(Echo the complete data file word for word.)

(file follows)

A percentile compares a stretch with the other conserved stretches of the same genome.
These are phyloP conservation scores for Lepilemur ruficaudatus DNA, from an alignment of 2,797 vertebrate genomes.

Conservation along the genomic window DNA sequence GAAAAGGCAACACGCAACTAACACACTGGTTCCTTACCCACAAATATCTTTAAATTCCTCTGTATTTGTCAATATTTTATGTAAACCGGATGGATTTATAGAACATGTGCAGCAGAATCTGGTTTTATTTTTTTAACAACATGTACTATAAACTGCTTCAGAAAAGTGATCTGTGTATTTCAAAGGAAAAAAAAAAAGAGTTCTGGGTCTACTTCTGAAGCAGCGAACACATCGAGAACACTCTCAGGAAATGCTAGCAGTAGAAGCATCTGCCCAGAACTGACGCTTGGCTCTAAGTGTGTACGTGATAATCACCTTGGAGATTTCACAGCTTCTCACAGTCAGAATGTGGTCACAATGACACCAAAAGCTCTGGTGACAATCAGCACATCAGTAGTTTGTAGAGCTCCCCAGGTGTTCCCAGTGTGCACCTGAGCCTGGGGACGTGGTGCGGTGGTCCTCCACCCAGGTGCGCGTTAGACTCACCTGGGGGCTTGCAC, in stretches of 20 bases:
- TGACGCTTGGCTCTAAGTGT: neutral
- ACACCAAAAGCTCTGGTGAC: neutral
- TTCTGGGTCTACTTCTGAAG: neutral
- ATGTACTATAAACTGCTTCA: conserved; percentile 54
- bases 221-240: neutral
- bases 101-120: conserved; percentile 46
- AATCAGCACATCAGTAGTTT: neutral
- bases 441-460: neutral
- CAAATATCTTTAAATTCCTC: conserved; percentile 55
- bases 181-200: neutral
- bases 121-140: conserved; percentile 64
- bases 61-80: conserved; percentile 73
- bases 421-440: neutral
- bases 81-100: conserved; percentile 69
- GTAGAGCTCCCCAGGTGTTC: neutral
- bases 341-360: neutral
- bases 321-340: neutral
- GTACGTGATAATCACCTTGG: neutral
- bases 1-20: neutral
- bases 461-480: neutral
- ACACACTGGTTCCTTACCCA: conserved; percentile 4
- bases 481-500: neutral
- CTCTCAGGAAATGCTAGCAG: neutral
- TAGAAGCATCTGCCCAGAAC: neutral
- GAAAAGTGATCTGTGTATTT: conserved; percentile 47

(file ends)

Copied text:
A percentile compares a stretch with the other conserved stretches of the same genome.
These are phyloP conservation scores for Lepilemur ruficaudatus DNA, from an alignment of 2,797 vertebrate genomes.

Conservation along the genomic window DNA sequence GAAAAGGCAACACGCAACTAACACACTGGTTCCTTACCCACAAATATCTTTAAATTCCTCTGTATTTGTCAATATTTTATGTAAACCGGATGGATTTATAGAACATGTGCAGCAGAATCTGGTTTTATTTTTTTAACAACATGTACTATAAACTGCTTCAGAAAAGTGATCTGTGTATTTCAAAGGAAAAAAAAAAAGAGTTCTGGGTCTACTTCTGAAGCAGCGAACACATCGAGAACACTCTCAGGAAATGCTAGCAGTAGAAGCATCTGCCCAGAACTGACGCTTGGCTCTAAGTGTGTACGTGATAATCACCTTGGAGATTTCACAGCTTCTCACAGTCAGAATGTGGTCACAATGACACCAAAAGCTCTGGTGACAATCAGCACATCAGTAGTTTGTAGAGCTCCCCAGGTGTTCCCAGTGTGCACCTGAGCCTGGGGACGTGGTGCGGTGGTCCTCCACCCAGGTGCGCGTTAGACTCACCTGGGGGCTTGCAC, in stretches of 20 bases:
- TGACGCTTGGCTCTAAGTGT: neutral
- ACACCAAAAGCTCTGGTGAC: neutral
- TTCTGGGTCTACTTCTGAAG: neutral
- ATGTACTATAAACTGCTTCA: conserved; percentile 54
- bases 221-240: neutral
- bases 101-120: conserved; percentile 46
- AATCAGCACATCAGTAGTTT: neutral
- bases 441-460: neutral
- CAAATATCTTTAAATTCCTC: conserved; percentile 55
- bases 181-200: neutral
- bases 121-140: conserved; percentile 64
- bases 61-80: conserved; percentile 73
- bases 421-440: neutral
- bases 81-100: conserved; percentile 69
- GTAGAGCTCCCCAGGTGTTC: neutral
- bases 341-360: neutral
- bases 321-340: neutral
- GTACGTGATAATCACCTTGG: neutral
- bases 1-20: neutral
- bases 461-480: neutral
- ACACACTGGTTCCTTACCCA: conserved; percentile 4
- bases 481-500: neutral
- CTCTCAGGAAATGCTAGCAG: neutral
- TAGAAGCATCTGCCCAGAAC: neutral
- GAAAAGTGATCTGTGTATTT: conserved; percentile 47